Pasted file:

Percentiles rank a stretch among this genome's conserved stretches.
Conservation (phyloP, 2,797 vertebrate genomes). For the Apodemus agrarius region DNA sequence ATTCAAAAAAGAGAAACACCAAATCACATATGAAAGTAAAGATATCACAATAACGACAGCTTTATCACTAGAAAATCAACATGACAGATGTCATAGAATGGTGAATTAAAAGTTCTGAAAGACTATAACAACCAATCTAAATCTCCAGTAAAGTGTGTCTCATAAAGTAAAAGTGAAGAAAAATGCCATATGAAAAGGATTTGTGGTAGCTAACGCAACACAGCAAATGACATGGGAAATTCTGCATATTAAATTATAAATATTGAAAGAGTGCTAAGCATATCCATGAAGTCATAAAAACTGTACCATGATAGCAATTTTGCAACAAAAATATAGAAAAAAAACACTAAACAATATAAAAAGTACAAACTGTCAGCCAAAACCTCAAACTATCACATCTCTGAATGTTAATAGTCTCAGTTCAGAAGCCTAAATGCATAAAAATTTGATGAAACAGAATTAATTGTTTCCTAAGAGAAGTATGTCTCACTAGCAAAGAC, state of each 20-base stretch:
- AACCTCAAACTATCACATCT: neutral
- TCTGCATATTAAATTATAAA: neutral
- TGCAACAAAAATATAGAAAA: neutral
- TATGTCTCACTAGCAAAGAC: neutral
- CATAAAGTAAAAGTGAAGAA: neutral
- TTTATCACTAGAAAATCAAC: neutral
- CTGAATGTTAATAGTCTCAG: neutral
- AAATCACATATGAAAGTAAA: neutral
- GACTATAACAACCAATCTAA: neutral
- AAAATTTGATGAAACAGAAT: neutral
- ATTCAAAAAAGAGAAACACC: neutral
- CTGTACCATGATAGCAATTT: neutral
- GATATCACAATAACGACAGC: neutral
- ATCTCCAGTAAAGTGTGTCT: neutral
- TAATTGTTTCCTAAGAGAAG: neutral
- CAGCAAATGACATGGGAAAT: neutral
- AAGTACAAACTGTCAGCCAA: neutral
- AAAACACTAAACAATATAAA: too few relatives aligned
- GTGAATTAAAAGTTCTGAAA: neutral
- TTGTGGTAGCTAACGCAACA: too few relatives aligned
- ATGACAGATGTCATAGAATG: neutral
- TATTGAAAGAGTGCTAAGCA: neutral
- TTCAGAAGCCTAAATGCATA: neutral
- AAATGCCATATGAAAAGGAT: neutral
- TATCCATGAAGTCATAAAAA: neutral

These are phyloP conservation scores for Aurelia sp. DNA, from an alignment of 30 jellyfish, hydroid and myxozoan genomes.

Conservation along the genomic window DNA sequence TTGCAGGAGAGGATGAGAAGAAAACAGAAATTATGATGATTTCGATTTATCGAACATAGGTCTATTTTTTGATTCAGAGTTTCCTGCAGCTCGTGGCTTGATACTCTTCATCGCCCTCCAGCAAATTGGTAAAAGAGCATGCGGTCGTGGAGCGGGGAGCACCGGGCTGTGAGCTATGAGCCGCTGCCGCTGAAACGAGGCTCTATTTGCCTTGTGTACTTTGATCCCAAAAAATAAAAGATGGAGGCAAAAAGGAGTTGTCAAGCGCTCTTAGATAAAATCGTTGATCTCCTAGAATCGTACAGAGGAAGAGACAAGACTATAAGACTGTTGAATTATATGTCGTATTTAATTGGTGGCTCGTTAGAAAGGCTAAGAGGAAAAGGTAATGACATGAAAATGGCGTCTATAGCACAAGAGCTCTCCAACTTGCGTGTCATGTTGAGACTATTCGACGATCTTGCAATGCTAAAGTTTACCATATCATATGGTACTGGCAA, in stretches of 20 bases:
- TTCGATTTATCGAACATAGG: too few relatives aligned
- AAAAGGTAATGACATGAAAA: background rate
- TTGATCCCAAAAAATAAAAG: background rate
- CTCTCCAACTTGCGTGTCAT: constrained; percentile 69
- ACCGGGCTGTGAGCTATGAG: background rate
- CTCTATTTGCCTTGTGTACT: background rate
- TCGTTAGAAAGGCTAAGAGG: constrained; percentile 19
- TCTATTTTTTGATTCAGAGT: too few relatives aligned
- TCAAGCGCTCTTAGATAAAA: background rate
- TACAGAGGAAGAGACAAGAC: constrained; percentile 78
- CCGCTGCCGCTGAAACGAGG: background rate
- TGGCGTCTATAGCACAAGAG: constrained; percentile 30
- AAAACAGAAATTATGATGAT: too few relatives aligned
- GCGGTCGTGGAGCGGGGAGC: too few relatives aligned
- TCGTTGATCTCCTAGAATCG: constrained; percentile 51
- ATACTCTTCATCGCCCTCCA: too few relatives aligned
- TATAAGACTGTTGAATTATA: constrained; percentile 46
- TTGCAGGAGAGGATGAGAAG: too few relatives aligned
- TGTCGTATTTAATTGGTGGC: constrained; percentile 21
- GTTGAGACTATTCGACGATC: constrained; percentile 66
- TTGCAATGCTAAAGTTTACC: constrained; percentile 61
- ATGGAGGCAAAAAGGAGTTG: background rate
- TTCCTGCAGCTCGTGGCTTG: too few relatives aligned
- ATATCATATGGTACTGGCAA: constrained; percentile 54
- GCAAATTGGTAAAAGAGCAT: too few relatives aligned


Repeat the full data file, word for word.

Percentiles rank a stretch among this genome's conserved stretches.
Conservation (phyloP, 2,797 vertebrate genomes). For the Apodemus agrarius region DNA sequence ATTCAAAAAAGAGAAACACCAAATCACATATGAAAGTAAAGATATCACAATAACGACAGCTTTATCACTAGAAAATCAACATGACAGATGTCATAGAATGGTGAATTAAAAGTTCTGAAAGACTATAACAACCAATCTAAATCTCCAGTAAAGTGTGTCTCATAAAGTAAAAGTGAAGAAAAATGCCATATGAAAAGGATTTGTGGTAGCTAACGCAACACAGCAAATGACATGGGAAATTCTGCATATTAAATTATAAATATTGAAAGAGTGCTAAGCATATCCATGAAGTCATAAAAACTGTACCATGATAGCAATTTTGCAACAAAAATATAGAAAAAAAACACTAAACAATATAAAAAGTACAAACTGTCAGCCAAAACCTCAAACTATCACATCTCTGAATGTTAATAGTCTCAGTTCAGAAGCCTAAATGCATAAAAATTTGATGAAACAGAATTAATTGTTTCCTAAGAGAAGTATGTCTCACTAGCAAAGAC, state of each 20-base stretch:
- AACCTCAAACTATCACATCT: neutral
- TCTGCATATTAAATTATAAA: neutral
- TGCAACAAAAATATAGAAAA: neutral
- TATGTCTCACTAGCAAAGAC: neutral
- CATAAAGTAAAAGTGAAGAA: neutral
- TTTATCACTAGAAAATCAAC: neutral
- CTGAATGTTAATAGTCTCAG: neutral
- AAATCACATATGAAAGTAAA: neutral
- GACTATAACAACCAATCTAA: neutral
- AAAATTTGATGAAACAGAAT: neutral
- ATTCAAAAAAGAGAAACACC: neutral
- CTGTACCATGATAGCAATTT: neutral
- GATATCACAATAACGACAGC: neutral
- ATCTCCAGTAAAGTGTGTCT: neutral
- TAATTGTTTCCTAAGAGAAG: neutral
- CAGCAAATGACATGGGAAAT: neutral
- AAGTACAAACTGTCAGCCAA: neutral
- AAAACACTAAACAATATAAA: too few relatives aligned
- GTGAATTAAAAGTTCTGAAA: neutral
- TTGTGGTAGCTAACGCAACA: too few relatives aligned
- ATGACAGATGTCATAGAATG: neutral
- TATTGAAAGAGTGCTAAGCA: neutral
- TTCAGAAGCCTAAATGCATA: neutral
- AAATGCCATATGAAAAGGAT: neutral
- TATCCATGAAGTCATAAAAA: neutral

These are phyloP conservation scores for Aurelia sp. DNA, from an alignment of 30 jellyfish, hydroid and myxozoan genomes.

Conservation along the genomic window DNA sequence TTGCAGGAGAGGATGAGAAGAAAACAGAAATTATGATGATTTCGATTTATCGAACATAGGTCTATTTTTTGATTCAGAGTTTCCTGCAGCTCGTGGCTTGATACTCTTCATCGCCCTCCAGCAAATTGGTAAAAGAGCATGCGGTCGTGGAGCGGGGAGCACCGGGCTGTGAGCTATGAGCCGCTGCCGCTGAAACGAGGCTCTATTTGCCTTGTGTACTTTGATCCCAAAAAATAAAAGATGGAGGCAAAAAGGAGTTGTCAAGCGCTCTTAGATAAAATCGTTGATCTCCTAGAATCGTACAGAGGAAGAGACAAGACTATAAGACTGTTGAATTATATGTCGTATTTAATTGGTGGCTCGTTAGAAAGGCTAAGAGGAAAAGGTAATGACATGAAAATGGCGTCTATAGCACAAGAGCTCTCCAACTTGCGTGTCATGTTGAGACTATTCGACGATCTTGCAATGCTAAAGTTTACCATATCATATGGTACTGGCAA, in stretches of 20 bases:
- TTCGATTTATCGAACATAGG: too few relatives aligned
- AAAAGGTAATGACATGAAAA: background rate
- TTGATCCCAAAAAATAAAAG: background rate
- CTCTCCAACTTGCGTGTCAT: constrained; percentile 69
- ACCGGGCTGTGAGCTATGAG: background rate
- CTCTATTTGCCTTGTGTACT: background rate
- TCGTTAGAAAGGCTAAGAGG: constrained; percentile 19
- TCTATTTTTTGATTCAGAGT: too few relatives aligned
- TCAAGCGCTCTTAGATAAAA: background rate
- TACAGAGGAAGAGACAAGAC: constrained; percentile 78
- CCGCTGCCGCTGAAACGAGG: background rate
- TGGCGTCTATAGCACAAGAG: constrained; percentile 30
- AAAACAGAAATTATGATGAT: too few relatives aligned
- GCGGTCGTGGAGCGGGGAGC: too few relatives aligned
- TCGTTGATCTCCTAGAATCG: constrained; percentile 51
- ATACTCTTCATCGCCCTCCA: too few relatives aligned
- TATAAGACTGTTGAATTATA: constrained; percentile 46
- TTGCAGGAGAGGATGAGAAG: too few relatives aligned
- TGTCGTATTTAATTGGTGGC: constrained; percentile 21
- GTTGAGACTATTCGACGATC: constrained; percentile 66
- TTGCAATGCTAAAGTTTACC: constrained; percentile 61
- ATGGAGGCAAAAAGGAGTTG: background rate
- TTCCTGCAGCTCGTGGCTTG: too few relatives aligned
- ATATCATATGGTACTGGCAA: constrained; percentile 54
- GCAAATTGGTAAAAGAGCAT: too few relatives aligned